- a person associated with another or others as a principal or a contributor of capital in a business or a joint venture, usually sharing its risks and profits.
- special partner.
verb (used with object)
Origin of partner
Synonyms for partner
Related Words for partnerscolleague, spouse, participant, associate, wife, companion, friend, ally, husband, crony, cohort, comrade, chum, teammate, buddy, helper, consort, assistant, sidekick, date
Examples from the Web for partners
Contemporary Examples of partners
What if there were a legal dispute between the foreign investor and his or her Egyptian partners or collaborators?Amal Clooney vs. Egypt’s Courts
January 4, 2015
I know that many people do not feel they possess their partners and lovers.Owning Up to Possession’s Downside
December 14, 2014
Back then, when partners of stars melted into the background, it was a barnstorming stealing of the show.Happy 20th Birthday, Liz Hurley’s Safety-Pin Dress
December 12, 2014
YouTube has signed up over a million partners (people who agree to run ads over their videos to make money from their content).How Much Money Does a Band Really Make on Tour?
December 8, 2014
Women also reported initiating sex more frequently with partners who had a sense of humor.Was 2014 the Year Science Discovered The Female Orgasm?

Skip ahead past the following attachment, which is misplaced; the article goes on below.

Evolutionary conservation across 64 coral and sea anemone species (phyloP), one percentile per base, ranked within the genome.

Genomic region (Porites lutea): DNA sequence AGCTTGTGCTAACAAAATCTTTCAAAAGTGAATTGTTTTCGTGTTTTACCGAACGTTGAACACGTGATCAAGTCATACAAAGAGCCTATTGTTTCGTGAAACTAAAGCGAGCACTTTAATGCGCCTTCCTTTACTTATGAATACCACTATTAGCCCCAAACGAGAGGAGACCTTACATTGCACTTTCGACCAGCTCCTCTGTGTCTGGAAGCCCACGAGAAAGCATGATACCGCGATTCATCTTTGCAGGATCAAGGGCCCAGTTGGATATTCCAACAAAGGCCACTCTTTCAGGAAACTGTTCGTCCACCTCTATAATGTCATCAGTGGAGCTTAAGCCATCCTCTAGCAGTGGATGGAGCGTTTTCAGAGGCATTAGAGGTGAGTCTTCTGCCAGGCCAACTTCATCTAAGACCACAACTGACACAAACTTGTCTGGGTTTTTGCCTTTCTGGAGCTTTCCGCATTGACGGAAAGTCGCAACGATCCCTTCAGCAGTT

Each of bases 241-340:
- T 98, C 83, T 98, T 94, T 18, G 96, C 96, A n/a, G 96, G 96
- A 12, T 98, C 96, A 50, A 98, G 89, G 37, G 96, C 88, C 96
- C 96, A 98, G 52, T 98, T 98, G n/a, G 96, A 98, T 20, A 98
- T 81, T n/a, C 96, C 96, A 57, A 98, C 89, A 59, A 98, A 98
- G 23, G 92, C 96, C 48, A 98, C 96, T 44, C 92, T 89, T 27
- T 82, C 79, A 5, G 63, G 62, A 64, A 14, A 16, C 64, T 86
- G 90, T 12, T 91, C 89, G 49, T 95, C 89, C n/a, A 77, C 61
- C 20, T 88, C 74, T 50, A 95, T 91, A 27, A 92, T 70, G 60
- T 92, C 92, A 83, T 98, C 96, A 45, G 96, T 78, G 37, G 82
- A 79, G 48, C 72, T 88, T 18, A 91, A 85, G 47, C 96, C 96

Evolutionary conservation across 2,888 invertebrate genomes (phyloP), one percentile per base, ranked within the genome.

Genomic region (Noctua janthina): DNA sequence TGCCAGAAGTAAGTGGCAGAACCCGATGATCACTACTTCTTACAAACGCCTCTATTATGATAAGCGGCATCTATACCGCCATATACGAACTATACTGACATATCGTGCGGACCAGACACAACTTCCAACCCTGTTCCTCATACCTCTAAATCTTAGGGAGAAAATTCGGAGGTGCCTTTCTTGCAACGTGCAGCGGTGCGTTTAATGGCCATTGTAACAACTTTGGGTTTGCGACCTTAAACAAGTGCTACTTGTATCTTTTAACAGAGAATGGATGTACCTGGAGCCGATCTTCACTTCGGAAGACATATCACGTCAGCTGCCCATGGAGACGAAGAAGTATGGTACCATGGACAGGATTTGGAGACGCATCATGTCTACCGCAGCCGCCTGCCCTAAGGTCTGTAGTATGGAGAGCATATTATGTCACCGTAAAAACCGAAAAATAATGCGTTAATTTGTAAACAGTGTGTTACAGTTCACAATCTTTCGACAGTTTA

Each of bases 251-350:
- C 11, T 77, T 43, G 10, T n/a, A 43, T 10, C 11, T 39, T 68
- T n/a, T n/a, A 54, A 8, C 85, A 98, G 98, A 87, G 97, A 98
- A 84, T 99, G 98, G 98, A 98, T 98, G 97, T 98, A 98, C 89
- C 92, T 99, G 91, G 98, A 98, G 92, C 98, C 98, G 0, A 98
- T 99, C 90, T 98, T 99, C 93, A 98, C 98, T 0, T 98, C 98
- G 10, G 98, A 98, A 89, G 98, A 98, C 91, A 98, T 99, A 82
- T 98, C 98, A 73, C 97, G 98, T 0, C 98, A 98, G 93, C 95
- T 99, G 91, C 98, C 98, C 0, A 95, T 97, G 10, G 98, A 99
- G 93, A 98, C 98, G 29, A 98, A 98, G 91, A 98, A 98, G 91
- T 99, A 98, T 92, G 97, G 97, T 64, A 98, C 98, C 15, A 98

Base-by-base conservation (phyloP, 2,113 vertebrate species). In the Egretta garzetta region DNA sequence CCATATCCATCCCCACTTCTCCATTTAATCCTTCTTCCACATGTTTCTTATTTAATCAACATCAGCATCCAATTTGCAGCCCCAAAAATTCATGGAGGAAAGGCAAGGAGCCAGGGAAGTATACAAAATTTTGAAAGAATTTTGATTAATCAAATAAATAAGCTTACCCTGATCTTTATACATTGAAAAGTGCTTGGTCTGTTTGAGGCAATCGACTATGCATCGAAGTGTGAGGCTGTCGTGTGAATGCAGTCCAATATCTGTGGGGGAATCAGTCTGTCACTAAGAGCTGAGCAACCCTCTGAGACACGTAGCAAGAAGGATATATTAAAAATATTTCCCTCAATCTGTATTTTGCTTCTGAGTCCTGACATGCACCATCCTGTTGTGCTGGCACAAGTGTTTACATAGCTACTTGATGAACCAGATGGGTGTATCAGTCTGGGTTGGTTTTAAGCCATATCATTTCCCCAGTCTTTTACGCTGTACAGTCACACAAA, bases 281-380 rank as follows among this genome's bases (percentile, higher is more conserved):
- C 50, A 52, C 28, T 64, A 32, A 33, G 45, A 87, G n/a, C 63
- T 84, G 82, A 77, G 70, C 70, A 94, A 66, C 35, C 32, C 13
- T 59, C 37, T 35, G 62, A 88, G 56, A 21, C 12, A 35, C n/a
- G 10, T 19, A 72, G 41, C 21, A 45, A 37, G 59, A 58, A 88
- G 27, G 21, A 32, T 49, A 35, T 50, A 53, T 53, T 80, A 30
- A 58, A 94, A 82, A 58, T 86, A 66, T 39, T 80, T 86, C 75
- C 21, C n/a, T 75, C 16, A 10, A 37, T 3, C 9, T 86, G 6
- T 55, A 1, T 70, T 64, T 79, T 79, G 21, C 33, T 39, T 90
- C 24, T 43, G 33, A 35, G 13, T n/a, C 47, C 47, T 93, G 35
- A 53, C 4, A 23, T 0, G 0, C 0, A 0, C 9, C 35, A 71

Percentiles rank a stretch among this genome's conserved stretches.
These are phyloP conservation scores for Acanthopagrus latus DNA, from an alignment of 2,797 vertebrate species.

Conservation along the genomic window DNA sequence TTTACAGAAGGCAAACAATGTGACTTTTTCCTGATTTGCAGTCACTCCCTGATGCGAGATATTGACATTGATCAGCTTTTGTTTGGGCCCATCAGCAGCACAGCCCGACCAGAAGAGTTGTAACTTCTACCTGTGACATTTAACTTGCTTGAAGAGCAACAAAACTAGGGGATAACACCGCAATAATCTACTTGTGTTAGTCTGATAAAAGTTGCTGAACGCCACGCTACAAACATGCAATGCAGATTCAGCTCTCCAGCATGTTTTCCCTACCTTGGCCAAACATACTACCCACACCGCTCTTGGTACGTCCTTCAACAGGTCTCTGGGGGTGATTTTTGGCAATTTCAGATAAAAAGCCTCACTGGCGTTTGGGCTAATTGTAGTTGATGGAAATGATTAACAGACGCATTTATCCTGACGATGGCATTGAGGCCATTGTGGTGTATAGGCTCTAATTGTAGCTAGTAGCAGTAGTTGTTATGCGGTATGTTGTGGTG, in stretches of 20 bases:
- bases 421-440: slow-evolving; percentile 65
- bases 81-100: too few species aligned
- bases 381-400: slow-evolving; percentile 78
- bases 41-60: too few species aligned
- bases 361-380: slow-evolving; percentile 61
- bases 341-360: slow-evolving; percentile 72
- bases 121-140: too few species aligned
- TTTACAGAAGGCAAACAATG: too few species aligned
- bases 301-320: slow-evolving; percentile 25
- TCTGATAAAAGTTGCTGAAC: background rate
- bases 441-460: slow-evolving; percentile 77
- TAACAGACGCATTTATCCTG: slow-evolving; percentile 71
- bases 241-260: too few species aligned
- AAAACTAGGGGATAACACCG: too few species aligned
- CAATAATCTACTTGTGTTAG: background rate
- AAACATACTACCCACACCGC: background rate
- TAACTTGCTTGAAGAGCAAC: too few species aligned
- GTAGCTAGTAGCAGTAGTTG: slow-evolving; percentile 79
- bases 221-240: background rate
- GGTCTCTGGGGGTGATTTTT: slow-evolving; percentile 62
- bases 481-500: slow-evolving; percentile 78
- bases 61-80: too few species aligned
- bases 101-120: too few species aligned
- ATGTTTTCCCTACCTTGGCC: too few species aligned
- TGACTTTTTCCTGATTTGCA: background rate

December 6, 2014
Historical Examples of partners
Well, as I was saying, the camping company consists of two partners.In the Midst of Alarms
The young Arab spoke to the boards as though they were partners in his iniquity.Thoroughbreds
W. A. Fraser
One condition of friendship is that the partners in it should be known to each other.Green Mansions
W. H. Hudson
His own partners would be torn from him, and turned out upon the world.
It was certainly true that she had seen changes of partners.The Incomplete Amorist
Word Origin for partner
1610s, transitive, "to make a partner," from partner (n.). Intransitive sense from 1961. Related: Partnered; partnering.
c.1300, altered from parcener (late 13c.), from Old French parçonier "partner, associate; joint owner, joint heir," from parçon "partition, division. portion, share, lot," from Latin partitionem (nominative partitio) "a sharing, partition, division, distribution" (see partition (n.)). Form in English influenced by part (n.). The word also may represent Old French part tenour "part holder."